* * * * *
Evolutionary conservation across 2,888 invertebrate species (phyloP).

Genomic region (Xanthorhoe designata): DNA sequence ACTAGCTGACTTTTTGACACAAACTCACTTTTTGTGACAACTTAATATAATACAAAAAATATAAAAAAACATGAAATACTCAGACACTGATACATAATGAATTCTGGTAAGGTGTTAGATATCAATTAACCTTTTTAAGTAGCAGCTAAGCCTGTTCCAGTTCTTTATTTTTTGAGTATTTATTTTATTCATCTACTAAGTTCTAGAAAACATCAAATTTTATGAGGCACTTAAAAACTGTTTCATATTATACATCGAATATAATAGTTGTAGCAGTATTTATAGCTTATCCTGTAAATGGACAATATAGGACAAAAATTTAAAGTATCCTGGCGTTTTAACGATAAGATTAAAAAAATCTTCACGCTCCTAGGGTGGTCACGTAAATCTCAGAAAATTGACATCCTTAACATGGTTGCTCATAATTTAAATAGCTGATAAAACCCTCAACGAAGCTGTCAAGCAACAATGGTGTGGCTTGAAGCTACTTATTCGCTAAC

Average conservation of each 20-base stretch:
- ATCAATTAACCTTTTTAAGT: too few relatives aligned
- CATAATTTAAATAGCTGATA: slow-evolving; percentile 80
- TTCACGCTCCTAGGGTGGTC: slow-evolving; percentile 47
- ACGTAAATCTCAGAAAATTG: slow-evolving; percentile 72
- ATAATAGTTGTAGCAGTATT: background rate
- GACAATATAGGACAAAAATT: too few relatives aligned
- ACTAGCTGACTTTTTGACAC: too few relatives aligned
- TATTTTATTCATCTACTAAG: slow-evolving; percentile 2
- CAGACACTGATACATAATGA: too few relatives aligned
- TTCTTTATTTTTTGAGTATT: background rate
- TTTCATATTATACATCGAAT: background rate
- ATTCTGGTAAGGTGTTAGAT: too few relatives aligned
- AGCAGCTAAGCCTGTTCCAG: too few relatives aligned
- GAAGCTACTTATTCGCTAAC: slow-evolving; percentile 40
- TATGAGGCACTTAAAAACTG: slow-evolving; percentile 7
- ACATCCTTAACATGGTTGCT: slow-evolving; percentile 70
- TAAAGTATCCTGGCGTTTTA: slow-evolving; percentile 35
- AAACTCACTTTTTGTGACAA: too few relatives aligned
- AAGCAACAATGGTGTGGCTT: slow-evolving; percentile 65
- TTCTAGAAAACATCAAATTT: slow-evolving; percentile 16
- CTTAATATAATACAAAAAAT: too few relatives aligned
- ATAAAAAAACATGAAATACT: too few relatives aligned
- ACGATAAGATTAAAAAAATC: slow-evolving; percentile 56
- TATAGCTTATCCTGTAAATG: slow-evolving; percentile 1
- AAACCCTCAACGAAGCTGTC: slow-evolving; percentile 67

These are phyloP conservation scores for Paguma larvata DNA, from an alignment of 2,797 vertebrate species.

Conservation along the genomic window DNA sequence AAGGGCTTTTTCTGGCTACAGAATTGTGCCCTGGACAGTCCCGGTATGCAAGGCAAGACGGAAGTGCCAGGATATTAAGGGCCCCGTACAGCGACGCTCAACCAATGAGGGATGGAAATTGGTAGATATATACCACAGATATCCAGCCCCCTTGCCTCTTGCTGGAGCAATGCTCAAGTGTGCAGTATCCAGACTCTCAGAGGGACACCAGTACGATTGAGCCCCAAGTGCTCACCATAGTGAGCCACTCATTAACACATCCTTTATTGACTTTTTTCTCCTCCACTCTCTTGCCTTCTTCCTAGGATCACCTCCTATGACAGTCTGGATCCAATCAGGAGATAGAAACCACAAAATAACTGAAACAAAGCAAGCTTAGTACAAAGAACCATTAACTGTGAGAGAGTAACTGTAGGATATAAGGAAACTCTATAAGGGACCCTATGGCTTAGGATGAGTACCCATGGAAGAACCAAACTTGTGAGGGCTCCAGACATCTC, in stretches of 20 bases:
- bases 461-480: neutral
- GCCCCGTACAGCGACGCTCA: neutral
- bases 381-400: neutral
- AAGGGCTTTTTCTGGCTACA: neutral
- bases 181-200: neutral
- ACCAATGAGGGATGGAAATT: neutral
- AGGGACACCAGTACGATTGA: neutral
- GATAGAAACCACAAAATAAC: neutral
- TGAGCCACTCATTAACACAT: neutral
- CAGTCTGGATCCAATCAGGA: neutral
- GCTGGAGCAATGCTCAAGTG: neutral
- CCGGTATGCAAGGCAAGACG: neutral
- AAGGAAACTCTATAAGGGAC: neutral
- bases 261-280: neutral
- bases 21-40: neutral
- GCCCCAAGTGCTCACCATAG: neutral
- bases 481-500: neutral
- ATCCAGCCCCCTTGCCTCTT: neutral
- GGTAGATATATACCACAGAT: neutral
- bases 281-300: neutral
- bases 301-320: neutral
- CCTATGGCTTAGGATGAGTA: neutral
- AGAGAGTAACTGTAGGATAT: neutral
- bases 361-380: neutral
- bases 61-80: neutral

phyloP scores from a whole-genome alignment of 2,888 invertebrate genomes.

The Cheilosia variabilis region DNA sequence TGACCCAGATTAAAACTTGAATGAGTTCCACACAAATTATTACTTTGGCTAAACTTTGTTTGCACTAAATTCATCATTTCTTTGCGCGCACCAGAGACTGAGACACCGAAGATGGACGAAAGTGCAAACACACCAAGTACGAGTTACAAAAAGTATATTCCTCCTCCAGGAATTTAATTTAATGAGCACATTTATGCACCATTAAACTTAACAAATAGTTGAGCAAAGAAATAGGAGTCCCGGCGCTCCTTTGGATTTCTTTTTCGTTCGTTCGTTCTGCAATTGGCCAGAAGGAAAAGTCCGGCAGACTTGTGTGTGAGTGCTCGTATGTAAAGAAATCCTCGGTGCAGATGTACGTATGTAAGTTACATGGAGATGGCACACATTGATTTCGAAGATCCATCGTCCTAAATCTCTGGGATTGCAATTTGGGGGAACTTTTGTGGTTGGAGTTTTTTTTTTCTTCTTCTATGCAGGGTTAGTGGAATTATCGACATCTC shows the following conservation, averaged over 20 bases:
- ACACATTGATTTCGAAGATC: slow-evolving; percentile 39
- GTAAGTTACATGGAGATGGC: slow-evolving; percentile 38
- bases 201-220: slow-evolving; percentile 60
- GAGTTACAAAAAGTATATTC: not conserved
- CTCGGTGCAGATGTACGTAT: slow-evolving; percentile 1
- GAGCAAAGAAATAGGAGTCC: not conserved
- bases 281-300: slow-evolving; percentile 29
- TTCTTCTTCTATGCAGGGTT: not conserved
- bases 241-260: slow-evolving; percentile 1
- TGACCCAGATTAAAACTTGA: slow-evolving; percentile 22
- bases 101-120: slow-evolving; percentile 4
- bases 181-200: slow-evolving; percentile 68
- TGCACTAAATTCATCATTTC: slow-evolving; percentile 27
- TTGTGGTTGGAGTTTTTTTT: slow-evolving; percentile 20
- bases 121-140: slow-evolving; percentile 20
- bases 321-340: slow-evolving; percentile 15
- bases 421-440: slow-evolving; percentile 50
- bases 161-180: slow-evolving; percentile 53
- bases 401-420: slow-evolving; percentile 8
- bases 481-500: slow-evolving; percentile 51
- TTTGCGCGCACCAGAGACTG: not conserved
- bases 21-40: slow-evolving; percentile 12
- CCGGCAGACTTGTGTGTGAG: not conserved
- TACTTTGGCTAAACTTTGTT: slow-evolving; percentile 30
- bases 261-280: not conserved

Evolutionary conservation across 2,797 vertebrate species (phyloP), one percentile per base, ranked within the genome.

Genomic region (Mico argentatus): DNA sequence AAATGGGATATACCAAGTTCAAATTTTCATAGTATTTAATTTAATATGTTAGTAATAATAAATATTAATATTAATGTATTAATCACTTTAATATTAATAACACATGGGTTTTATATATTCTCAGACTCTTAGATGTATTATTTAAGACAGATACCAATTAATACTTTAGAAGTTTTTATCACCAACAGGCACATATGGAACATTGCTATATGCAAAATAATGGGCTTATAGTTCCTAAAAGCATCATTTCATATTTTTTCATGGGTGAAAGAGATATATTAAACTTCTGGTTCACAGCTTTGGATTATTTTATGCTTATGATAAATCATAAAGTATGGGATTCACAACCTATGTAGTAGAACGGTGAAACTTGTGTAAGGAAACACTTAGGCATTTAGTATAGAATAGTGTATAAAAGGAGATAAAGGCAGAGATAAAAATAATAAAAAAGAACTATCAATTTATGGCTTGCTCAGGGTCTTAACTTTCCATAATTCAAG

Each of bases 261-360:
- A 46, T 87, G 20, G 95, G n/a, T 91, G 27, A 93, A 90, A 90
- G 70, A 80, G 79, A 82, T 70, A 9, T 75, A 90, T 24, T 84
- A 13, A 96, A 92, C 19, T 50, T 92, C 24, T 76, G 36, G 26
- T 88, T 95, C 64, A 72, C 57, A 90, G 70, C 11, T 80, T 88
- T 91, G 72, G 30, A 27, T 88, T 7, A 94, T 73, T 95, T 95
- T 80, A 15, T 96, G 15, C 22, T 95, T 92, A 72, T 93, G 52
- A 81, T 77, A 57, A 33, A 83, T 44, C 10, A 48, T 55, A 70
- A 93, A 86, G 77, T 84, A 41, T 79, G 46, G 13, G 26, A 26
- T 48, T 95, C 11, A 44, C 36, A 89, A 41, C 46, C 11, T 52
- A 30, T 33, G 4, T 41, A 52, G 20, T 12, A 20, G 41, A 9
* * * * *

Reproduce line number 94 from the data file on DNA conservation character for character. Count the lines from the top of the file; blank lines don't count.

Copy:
- T 48, T 95, C 11, A 44, C 36, A 89, A 41, C 46, C 11, T 52